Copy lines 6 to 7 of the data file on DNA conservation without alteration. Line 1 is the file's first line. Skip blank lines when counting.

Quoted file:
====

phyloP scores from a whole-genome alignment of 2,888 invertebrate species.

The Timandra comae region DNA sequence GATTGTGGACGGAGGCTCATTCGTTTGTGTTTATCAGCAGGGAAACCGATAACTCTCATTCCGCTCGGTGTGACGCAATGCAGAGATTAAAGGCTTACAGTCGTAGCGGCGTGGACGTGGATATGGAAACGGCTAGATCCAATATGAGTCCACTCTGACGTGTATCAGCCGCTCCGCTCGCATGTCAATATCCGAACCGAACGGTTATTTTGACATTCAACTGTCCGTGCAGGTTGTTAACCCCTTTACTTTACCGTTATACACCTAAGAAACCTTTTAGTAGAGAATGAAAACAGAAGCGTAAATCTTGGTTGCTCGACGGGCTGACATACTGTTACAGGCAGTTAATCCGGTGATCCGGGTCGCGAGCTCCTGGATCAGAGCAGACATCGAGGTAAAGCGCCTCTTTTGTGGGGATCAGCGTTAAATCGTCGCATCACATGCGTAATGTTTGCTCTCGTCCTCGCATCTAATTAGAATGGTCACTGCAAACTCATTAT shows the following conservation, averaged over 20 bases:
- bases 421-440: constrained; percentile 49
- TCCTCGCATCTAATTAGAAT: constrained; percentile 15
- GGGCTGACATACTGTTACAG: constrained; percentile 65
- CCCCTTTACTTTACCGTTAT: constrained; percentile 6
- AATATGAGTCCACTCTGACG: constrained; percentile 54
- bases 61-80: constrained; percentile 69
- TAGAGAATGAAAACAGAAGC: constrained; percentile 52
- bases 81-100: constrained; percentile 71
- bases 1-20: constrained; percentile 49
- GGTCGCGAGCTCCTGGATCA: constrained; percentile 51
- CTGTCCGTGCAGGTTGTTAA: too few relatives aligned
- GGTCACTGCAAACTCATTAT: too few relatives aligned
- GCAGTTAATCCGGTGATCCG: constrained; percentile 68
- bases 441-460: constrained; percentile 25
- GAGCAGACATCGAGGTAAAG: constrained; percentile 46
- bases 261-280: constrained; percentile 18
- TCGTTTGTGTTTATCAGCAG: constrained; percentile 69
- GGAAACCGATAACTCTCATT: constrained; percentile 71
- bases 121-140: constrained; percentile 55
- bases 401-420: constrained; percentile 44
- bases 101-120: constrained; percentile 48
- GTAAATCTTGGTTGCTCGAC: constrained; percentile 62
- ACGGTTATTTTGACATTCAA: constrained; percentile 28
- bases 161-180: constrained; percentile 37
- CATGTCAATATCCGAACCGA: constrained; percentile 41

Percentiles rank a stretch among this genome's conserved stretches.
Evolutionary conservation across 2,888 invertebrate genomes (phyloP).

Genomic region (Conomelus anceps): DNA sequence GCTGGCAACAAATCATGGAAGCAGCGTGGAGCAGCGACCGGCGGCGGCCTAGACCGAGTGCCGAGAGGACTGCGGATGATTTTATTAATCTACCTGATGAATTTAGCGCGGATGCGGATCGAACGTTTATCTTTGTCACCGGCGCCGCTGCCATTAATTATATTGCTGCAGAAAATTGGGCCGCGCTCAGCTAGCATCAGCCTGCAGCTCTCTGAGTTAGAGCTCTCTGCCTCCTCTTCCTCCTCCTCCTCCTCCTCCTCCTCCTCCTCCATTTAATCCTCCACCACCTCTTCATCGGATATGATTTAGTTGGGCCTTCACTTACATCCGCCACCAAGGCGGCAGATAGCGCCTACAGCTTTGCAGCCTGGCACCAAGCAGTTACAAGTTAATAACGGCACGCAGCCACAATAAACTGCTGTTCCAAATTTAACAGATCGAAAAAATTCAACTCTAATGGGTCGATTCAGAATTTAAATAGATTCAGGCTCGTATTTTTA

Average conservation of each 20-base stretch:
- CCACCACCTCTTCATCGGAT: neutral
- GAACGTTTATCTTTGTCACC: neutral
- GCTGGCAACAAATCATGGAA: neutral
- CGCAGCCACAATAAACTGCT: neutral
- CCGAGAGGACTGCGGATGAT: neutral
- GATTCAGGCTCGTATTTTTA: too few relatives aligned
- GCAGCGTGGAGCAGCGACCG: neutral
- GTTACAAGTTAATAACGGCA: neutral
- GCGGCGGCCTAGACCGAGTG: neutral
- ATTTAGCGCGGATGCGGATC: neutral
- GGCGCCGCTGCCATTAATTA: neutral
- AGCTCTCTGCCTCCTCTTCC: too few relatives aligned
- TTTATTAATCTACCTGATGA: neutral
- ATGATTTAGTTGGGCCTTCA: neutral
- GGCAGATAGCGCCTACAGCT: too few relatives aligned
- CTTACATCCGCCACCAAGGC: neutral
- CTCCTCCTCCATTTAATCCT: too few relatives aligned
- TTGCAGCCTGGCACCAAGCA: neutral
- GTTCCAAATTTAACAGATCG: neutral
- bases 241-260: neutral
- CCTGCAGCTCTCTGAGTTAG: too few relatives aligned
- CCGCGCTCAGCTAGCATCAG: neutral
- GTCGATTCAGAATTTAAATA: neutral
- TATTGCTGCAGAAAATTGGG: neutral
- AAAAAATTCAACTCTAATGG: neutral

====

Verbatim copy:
- CCCCTTTACTTTACCGTTAT: constrained; percentile 6
- AATATGAGTCCACTCTGACG: constrained; percentile 54